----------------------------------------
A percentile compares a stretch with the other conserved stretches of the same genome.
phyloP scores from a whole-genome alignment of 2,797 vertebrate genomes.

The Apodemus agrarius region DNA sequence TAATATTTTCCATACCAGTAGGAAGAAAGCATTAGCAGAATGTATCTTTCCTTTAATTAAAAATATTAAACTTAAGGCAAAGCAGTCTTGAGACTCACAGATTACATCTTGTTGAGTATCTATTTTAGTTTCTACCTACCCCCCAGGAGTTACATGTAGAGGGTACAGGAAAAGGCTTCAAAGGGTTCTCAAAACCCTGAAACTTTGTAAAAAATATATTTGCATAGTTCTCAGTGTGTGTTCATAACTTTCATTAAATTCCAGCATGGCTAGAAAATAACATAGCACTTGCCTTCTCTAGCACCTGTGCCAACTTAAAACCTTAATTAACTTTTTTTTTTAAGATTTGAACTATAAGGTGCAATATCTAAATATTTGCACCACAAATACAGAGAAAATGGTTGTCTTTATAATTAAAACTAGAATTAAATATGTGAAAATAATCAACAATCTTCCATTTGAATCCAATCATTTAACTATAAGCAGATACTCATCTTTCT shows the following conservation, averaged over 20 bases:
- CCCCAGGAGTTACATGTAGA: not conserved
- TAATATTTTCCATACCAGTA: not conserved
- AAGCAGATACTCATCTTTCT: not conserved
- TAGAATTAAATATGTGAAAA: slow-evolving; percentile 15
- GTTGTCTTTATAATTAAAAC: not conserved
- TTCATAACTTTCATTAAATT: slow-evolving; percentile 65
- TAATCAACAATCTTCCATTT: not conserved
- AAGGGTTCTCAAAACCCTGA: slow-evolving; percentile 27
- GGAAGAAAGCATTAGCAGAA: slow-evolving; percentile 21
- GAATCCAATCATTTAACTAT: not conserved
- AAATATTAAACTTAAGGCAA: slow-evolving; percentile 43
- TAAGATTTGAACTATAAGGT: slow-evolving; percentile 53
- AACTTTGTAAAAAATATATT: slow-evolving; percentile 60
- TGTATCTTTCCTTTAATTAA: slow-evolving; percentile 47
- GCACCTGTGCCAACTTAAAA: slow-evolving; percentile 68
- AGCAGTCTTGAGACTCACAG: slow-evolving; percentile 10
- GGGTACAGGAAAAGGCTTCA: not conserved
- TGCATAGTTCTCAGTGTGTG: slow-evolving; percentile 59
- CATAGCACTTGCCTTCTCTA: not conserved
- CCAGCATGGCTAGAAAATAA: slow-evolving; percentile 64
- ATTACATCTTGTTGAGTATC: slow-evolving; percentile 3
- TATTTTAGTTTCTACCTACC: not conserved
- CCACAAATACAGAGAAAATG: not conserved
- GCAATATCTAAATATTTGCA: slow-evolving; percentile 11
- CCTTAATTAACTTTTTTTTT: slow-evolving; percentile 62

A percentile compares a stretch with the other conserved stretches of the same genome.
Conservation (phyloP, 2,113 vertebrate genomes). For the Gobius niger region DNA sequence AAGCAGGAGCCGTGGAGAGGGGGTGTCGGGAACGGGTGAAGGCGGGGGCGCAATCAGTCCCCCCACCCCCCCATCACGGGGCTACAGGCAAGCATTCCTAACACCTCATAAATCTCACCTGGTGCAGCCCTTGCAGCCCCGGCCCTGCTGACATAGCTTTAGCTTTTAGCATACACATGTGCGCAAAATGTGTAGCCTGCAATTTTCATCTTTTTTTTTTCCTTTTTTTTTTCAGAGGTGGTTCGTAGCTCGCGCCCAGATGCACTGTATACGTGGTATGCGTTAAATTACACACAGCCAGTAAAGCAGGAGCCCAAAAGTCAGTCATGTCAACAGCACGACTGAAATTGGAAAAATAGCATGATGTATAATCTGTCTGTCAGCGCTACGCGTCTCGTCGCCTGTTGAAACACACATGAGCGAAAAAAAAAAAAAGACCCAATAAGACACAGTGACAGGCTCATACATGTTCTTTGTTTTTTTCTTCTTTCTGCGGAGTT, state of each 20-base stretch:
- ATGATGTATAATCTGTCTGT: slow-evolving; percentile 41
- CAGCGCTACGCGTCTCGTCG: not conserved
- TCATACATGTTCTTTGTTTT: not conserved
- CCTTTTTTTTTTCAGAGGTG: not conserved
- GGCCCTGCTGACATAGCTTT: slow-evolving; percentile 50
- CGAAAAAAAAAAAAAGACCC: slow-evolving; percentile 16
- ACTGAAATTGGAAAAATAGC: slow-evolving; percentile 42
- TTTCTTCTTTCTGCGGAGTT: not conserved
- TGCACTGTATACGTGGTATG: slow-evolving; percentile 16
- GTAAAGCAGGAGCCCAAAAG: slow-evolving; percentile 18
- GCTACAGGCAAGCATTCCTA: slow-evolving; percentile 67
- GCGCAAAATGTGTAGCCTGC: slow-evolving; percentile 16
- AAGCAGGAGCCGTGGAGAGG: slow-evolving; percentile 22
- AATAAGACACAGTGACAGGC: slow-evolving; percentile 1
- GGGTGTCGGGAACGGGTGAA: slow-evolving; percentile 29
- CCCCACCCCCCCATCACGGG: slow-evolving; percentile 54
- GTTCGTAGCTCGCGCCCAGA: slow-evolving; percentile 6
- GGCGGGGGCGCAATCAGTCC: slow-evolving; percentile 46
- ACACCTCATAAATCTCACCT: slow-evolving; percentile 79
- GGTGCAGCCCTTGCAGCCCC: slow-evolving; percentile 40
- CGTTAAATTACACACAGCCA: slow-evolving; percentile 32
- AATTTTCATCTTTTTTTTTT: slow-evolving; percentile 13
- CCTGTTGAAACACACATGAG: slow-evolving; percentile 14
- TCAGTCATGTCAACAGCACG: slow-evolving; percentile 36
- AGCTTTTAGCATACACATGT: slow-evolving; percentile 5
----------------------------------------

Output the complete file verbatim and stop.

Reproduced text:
A percentile compares a stretch with the other conserved stretches of the same genome.
phyloP scores from a whole-genome alignment of 2,797 vertebrate genomes.

The Apodemus agrarius region DNA sequence TAATATTTTCCATACCAGTAGGAAGAAAGCATTAGCAGAATGTATCTTTCCTTTAATTAAAAATATTAAACTTAAGGCAAAGCAGTCTTGAGACTCACAGATTACATCTTGTTGAGTATCTATTTTAGTTTCTACCTACCCCCCAGGAGTTACATGTAGAGGGTACAGGAAAAGGCTTCAAAGGGTTCTCAAAACCCTGAAACTTTGTAAAAAATATATTTGCATAGTTCTCAGTGTGTGTTCATAACTTTCATTAAATTCCAGCATGGCTAGAAAATAACATAGCACTTGCCTTCTCTAGCACCTGTGCCAACTTAAAACCTTAATTAACTTTTTTTTTTAAGATTTGAACTATAAGGTGCAATATCTAAATATTTGCACCACAAATACAGAGAAAATGGTTGTCTTTATAATTAAAACTAGAATTAAATATGTGAAAATAATCAACAATCTTCCATTTGAATCCAATCATTTAACTATAAGCAGATACTCATCTTTCT shows the following conservation, averaged over 20 bases:
- CCCCAGGAGTTACATGTAGA: not conserved
- TAATATTTTCCATACCAGTA: not conserved
- AAGCAGATACTCATCTTTCT: not conserved
- TAGAATTAAATATGTGAAAA: slow-evolving; percentile 15
- GTTGTCTTTATAATTAAAAC: not conserved
- TTCATAACTTTCATTAAATT: slow-evolving; percentile 65
- TAATCAACAATCTTCCATTT: not conserved
- AAGGGTTCTCAAAACCCTGA: slow-evolving; percentile 27
- GGAAGAAAGCATTAGCAGAA: slow-evolving; percentile 21
- GAATCCAATCATTTAACTAT: not conserved
- AAATATTAAACTTAAGGCAA: slow-evolving; percentile 43
- TAAGATTTGAACTATAAGGT: slow-evolving; percentile 53
- AACTTTGTAAAAAATATATT: slow-evolving; percentile 60
- TGTATCTTTCCTTTAATTAA: slow-evolving; percentile 47
- GCACCTGTGCCAACTTAAAA: slow-evolving; percentile 68
- AGCAGTCTTGAGACTCACAG: slow-evolving; percentile 10
- GGGTACAGGAAAAGGCTTCA: not conserved
- TGCATAGTTCTCAGTGTGTG: slow-evolving; percentile 59
- CATAGCACTTGCCTTCTCTA: not conserved
- CCAGCATGGCTAGAAAATAA: slow-evolving; percentile 64
- ATTACATCTTGTTGAGTATC: slow-evolving; percentile 3
- TATTTTAGTTTCTACCTACC: not conserved
- CCACAAATACAGAGAAAATG: not conserved
- GCAATATCTAAATATTTGCA: slow-evolving; percentile 11
- CCTTAATTAACTTTTTTTTT: slow-evolving; percentile 62

A percentile compares a stretch with the other conserved stretches of the same genome.
Conservation (phyloP, 2,113 vertebrate genomes). For the Gobius niger region DNA sequence AAGCAGGAGCCGTGGAGAGGGGGTGTCGGGAACGGGTGAAGGCGGGGGCGCAATCAGTCCCCCCACCCCCCCATCACGGGGCTACAGGCAAGCATTCCTAACACCTCATAAATCTCACCTGGTGCAGCCCTTGCAGCCCCGGCCCTGCTGACATAGCTTTAGCTTTTAGCATACACATGTGCGCAAAATGTGTAGCCTGCAATTTTCATCTTTTTTTTTTCCTTTTTTTTTTCAGAGGTGGTTCGTAGCTCGCGCCCAGATGCACTGTATACGTGGTATGCGTTAAATTACACACAGCCAGTAAAGCAGGAGCCCAAAAGTCAGTCATGTCAACAGCACGACTGAAATTGGAAAAATAGCATGATGTATAATCTGTCTGTCAGCGCTACGCGTCTCGTCGCCTGTTGAAACACACATGAGCGAAAAAAAAAAAAAGACCCAATAAGACACAGTGACAGGCTCATACATGTTCTTTGTTTTTTTCTTCTTTCTGCGGAGTT, state of each 20-base stretch:
- ATGATGTATAATCTGTCTGT: slow-evolving; percentile 41
- CAGCGCTACGCGTCTCGTCG: not conserved
- TCATACATGTTCTTTGTTTT: not conserved
- CCTTTTTTTTTTCAGAGGTG: not conserved
- GGCCCTGCTGACATAGCTTT: slow-evolving; percentile 50
- CGAAAAAAAAAAAAAGACCC: slow-evolving; percentile 16
- ACTGAAATTGGAAAAATAGC: slow-evolving; percentile 42
- TTTCTTCTTTCTGCGGAGTT: not conserved
- TGCACTGTATACGTGGTATG: slow-evolving; percentile 16
- GTAAAGCAGGAGCCCAAAAG: slow-evolving; percentile 18
- GCTACAGGCAAGCATTCCTA: slow-evolving; percentile 67
- GCGCAAAATGTGTAGCCTGC: slow-evolving; percentile 16
- AAGCAGGAGCCGTGGAGAGG: slow-evolving; percentile 22
- AATAAGACACAGTGACAGGC: slow-evolving; percentile 1
- GGGTGTCGGGAACGGGTGAA: slow-evolving; percentile 29
- CCCCACCCCCCCATCACGGG: slow-evolving; percentile 54
- GTTCGTAGCTCGCGCCCAGA: slow-evolving; percentile 6
- GGCGGGGGCGCAATCAGTCC: slow-evolving; percentile 46
- ACACCTCATAAATCTCACCT: slow-evolving; percentile 79
- GGTGCAGCCCTTGCAGCCCC: slow-evolving; percentile 40
- CGTTAAATTACACACAGCCA: slow-evolving; percentile 32
- AATTTTCATCTTTTTTTTTT: slow-evolving; percentile 13
- CCTGTTGAAACACACATGAG: slow-evolving; percentile 14
- TCAGTCATGTCAACAGCACG: slow-evolving; percentile 36
- AGCTTTTAGCATACACATGT: slow-evolving; percentile 5